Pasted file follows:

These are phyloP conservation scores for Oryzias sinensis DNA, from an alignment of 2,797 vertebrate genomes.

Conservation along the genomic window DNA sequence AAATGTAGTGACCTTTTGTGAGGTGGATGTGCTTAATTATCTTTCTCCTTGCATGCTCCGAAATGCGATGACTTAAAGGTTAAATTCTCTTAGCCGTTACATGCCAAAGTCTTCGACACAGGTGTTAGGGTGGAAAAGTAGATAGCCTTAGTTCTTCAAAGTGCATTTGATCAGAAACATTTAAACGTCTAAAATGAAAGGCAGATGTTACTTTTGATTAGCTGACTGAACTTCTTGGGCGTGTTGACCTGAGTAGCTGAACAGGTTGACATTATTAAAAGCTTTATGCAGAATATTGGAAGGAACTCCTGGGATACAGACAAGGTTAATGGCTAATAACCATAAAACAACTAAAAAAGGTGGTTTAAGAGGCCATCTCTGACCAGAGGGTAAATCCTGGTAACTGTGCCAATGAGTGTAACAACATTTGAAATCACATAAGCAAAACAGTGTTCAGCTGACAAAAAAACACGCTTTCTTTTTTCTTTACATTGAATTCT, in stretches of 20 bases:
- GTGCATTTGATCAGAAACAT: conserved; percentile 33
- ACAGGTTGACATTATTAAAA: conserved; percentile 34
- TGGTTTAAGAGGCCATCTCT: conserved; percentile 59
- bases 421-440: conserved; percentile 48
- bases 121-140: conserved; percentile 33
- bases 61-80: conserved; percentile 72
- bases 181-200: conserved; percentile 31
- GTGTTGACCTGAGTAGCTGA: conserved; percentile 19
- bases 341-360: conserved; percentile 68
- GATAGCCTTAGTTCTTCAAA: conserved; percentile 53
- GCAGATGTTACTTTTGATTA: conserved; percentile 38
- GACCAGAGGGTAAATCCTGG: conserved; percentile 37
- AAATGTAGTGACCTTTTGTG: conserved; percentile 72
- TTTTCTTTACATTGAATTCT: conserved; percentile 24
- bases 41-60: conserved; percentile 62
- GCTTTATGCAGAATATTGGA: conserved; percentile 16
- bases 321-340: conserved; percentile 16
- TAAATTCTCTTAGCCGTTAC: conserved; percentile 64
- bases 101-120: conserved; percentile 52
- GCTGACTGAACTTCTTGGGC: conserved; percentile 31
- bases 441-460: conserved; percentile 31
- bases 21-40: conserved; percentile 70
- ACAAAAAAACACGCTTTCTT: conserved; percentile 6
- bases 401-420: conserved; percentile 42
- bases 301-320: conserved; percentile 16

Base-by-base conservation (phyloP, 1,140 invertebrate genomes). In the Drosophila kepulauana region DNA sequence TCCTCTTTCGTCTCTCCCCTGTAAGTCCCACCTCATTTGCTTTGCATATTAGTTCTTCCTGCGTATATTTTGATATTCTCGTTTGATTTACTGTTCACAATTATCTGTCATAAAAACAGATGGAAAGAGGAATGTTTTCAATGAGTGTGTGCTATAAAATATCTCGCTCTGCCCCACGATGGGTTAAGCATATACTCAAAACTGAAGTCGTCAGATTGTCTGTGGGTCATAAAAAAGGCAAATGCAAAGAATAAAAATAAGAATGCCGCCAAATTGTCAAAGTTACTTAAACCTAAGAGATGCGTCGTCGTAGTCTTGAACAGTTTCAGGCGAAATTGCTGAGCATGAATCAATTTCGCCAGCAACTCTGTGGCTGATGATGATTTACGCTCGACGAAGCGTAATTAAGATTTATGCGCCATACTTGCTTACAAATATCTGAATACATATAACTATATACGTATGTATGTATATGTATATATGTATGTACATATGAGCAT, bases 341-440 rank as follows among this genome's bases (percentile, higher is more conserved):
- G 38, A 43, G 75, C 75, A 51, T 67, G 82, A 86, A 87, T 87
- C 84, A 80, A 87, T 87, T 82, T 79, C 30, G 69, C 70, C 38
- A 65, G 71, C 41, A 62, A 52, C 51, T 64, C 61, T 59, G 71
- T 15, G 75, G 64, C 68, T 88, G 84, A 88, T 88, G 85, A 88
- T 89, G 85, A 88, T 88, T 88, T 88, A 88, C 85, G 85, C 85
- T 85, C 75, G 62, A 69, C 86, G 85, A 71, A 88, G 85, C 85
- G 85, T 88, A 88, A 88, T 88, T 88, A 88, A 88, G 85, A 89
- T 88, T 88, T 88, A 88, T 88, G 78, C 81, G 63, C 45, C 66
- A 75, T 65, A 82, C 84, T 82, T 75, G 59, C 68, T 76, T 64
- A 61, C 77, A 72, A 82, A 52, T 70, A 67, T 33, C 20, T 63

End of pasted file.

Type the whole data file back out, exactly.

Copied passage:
These are phyloP conservation scores for Oryzias sinensis DNA, from an alignment of 2,797 vertebrate genomes.

Conservation along the genomic window DNA sequence AAATGTAGTGACCTTTTGTGAGGTGGATGTGCTTAATTATCTTTCTCCTTGCATGCTCCGAAATGCGATGACTTAAAGGTTAAATTCTCTTAGCCGTTACATGCCAAAGTCTTCGACACAGGTGTTAGGGTGGAAAAGTAGATAGCCTTAGTTCTTCAAAGTGCATTTGATCAGAAACATTTAAACGTCTAAAATGAAAGGCAGATGTTACTTTTGATTAGCTGACTGAACTTCTTGGGCGTGTTGACCTGAGTAGCTGAACAGGTTGACATTATTAAAAGCTTTATGCAGAATATTGGAAGGAACTCCTGGGATACAGACAAGGTTAATGGCTAATAACCATAAAACAACTAAAAAAGGTGGTTTAAGAGGCCATCTCTGACCAGAGGGTAAATCCTGGTAACTGTGCCAATGAGTGTAACAACATTTGAAATCACATAAGCAAAACAGTGTTCAGCTGACAAAAAAACACGCTTTCTTTTTTCTTTACATTGAATTCT, in stretches of 20 bases:
- GTGCATTTGATCAGAAACAT: conserved; percentile 33
- ACAGGTTGACATTATTAAAA: conserved; percentile 34
- TGGTTTAAGAGGCCATCTCT: conserved; percentile 59
- bases 421-440: conserved; percentile 48
- bases 121-140: conserved; percentile 33
- bases 61-80: conserved; percentile 72
- bases 181-200: conserved; percentile 31
- GTGTTGACCTGAGTAGCTGA: conserved; percentile 19
- bases 341-360: conserved; percentile 68
- GATAGCCTTAGTTCTTCAAA: conserved; percentile 53
- GCAGATGTTACTTTTGATTA: conserved; percentile 38
- GACCAGAGGGTAAATCCTGG: conserved; percentile 37
- AAATGTAGTGACCTTTTGTG: conserved; percentile 72
- TTTTCTTTACATTGAATTCT: conserved; percentile 24
- bases 41-60: conserved; percentile 62
- GCTTTATGCAGAATATTGGA: conserved; percentile 16
- bases 321-340: conserved; percentile 16
- TAAATTCTCTTAGCCGTTAC: conserved; percentile 64
- bases 101-120: conserved; percentile 52
- GCTGACTGAACTTCTTGGGC: conserved; percentile 31
- bases 441-460: conserved; percentile 31
- bases 21-40: conserved; percentile 70
- ACAAAAAAACACGCTTTCTT: conserved; percentile 6
- bases 401-420: conserved; percentile 42
- bases 301-320: conserved; percentile 16

Base-by-base conservation (phyloP, 1,140 invertebrate genomes). In the Drosophila kepulauana region DNA sequence TCCTCTTTCGTCTCTCCCCTGTAAGTCCCACCTCATTTGCTTTGCATATTAGTTCTTCCTGCGTATATTTTGATATTCTCGTTTGATTTACTGTTCACAATTATCTGTCATAAAAACAGATGGAAAGAGGAATGTTTTCAATGAGTGTGTGCTATAAAATATCTCGCTCTGCCCCACGATGGGTTAAGCATATACTCAAAACTGAAGTCGTCAGATTGTCTGTGGGTCATAAAAAAGGCAAATGCAAAGAATAAAAATAAGAATGCCGCCAAATTGTCAAAGTTACTTAAACCTAAGAGATGCGTCGTCGTAGTCTTGAACAGTTTCAGGCGAAATTGCTGAGCATGAATCAATTTCGCCAGCAACTCTGTGGCTGATGATGATTTACGCTCGACGAAGCGTAATTAAGATTTATGCGCCATACTTGCTTACAAATATCTGAATACATATAACTATATACGTATGTATGTATATGTATATATGTATGTACATATGAGCAT, bases 341-440 rank as follows among this genome's bases (percentile, higher is more conserved):
- G 38, A 43, G 75, C 75, A 51, T 67, G 82, A 86, A 87, T 87
- C 84, A 80, A 87, T 87, T 82, T 79, C 30, G 69, C 70, C 38
- A 65, G 71, C 41, A 62, A 52, C 51, T 64, C 61, T 59, G 71
- T 15, G 75, G 64, C 68, T 88, G 84, A 88, T 88, G 85, A 88
- T 89, G 85, A 88, T 88, T 88, T 88, A 88, C 85, G 85, C 85
- T 85, C 75, G 62, A 69, C 86, G 85, A 71, A 88, G 85, C 85
- G 85, T 88, A 88, A 88, T 88, T 88, A 88, A 88, G 85, A 89
- T 88, T 88, T 88, A 88, T 88, G 78, C 81, G 63, C 45, C 66
- A 75, T 65, A 82, C 84, T 82, T 75, G 59, C 68, T 76, T 64
- A 61, C 77, A 72, A 82, A 52, T 70, A 67, T 33, C 20, T 63